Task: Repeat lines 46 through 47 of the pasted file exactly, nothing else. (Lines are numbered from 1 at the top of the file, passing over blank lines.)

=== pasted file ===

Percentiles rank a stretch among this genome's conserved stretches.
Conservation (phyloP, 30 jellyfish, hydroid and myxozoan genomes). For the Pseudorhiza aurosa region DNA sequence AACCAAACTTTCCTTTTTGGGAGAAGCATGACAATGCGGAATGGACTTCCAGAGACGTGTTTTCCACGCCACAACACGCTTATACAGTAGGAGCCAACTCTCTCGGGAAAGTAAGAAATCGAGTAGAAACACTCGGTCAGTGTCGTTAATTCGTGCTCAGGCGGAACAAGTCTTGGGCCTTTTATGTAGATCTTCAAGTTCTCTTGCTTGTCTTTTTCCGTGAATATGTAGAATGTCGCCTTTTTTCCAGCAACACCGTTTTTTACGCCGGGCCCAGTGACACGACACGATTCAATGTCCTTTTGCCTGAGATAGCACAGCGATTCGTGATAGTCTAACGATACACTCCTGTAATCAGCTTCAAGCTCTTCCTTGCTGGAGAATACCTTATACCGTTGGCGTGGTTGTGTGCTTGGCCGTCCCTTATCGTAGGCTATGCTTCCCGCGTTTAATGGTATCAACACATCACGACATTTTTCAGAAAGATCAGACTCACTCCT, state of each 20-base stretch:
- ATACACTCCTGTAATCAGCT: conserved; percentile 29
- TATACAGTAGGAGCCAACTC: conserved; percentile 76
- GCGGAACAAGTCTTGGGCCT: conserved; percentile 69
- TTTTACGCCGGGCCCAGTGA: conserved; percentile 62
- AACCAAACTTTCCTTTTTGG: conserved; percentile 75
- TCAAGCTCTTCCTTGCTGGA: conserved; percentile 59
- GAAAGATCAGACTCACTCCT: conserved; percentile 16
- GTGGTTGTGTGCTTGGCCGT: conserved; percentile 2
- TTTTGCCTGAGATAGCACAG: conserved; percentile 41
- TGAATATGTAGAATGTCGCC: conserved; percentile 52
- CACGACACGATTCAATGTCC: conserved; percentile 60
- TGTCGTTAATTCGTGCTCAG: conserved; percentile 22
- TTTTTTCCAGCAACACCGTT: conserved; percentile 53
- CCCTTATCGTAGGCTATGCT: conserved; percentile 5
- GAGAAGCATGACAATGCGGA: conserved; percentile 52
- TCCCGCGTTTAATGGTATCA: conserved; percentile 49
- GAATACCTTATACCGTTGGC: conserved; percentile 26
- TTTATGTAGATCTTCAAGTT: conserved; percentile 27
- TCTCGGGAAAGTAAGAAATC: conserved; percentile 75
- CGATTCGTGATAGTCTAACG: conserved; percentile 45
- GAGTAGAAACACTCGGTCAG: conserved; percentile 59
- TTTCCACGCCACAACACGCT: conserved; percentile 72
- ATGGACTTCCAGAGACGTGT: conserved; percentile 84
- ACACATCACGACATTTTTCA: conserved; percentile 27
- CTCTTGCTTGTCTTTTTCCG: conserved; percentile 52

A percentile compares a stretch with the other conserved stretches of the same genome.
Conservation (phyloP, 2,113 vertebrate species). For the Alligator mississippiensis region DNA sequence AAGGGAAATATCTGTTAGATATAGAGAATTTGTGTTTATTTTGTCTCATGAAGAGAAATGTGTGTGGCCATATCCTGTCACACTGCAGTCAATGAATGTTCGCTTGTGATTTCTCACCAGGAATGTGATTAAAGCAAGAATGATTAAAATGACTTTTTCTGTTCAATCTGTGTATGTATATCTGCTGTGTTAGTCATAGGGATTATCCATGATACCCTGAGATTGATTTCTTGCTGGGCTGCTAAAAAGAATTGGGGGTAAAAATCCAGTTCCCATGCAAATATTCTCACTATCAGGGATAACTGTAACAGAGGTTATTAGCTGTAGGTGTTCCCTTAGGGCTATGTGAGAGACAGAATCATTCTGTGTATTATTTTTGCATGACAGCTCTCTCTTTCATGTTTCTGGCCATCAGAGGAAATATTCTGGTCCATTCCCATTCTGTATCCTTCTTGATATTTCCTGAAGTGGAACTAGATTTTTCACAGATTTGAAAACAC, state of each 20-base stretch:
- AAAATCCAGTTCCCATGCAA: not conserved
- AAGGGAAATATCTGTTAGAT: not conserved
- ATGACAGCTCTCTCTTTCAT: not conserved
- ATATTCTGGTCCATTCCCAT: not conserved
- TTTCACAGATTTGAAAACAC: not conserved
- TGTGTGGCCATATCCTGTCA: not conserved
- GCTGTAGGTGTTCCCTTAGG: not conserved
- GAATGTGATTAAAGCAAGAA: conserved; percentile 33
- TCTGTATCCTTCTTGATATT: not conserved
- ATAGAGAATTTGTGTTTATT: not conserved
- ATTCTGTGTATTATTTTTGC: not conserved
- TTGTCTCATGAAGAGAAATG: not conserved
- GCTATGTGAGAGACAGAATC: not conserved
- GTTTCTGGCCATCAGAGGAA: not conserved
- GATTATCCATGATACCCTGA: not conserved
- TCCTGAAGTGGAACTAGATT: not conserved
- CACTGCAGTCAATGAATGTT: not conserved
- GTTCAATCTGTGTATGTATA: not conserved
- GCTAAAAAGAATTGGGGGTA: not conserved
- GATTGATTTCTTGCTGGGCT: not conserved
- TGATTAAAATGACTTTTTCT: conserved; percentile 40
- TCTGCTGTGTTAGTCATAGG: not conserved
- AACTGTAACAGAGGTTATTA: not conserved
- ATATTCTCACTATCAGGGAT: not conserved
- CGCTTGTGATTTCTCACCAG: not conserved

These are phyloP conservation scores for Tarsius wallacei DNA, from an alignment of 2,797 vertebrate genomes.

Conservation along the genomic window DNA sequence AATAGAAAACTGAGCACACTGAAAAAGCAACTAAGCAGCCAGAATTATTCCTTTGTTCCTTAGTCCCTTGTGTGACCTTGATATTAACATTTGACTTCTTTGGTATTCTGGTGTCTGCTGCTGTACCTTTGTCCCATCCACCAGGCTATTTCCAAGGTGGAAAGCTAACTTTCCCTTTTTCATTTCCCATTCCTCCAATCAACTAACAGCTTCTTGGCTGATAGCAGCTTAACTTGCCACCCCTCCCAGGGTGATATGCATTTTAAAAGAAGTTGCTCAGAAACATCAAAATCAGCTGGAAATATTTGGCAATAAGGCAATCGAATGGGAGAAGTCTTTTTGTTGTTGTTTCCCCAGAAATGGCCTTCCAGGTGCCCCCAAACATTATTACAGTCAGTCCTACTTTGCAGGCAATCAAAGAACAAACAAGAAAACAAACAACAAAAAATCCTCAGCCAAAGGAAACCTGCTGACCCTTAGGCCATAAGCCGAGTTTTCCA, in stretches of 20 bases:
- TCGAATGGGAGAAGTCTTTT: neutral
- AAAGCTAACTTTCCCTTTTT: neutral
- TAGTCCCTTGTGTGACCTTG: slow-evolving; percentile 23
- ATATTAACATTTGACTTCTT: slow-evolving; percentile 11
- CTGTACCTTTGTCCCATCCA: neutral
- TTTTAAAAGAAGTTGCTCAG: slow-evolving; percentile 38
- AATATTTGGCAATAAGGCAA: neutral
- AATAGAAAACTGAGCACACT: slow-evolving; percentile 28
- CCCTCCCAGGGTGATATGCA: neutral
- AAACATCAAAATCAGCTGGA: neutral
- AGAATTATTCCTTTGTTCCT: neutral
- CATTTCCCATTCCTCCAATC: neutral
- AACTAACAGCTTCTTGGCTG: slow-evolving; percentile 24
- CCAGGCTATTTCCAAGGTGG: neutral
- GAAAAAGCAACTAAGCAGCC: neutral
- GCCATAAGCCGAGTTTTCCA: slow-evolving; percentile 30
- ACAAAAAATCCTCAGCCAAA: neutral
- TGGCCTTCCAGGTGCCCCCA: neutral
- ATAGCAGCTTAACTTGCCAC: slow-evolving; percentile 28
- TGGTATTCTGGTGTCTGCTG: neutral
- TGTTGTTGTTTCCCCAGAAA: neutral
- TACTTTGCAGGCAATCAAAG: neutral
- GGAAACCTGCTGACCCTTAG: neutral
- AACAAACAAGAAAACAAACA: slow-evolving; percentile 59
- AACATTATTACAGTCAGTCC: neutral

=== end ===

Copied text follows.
- CACTGCAGTCAATGAATGTT: not conserved
- GTTCAATCTGTGTATGTATA: not conserved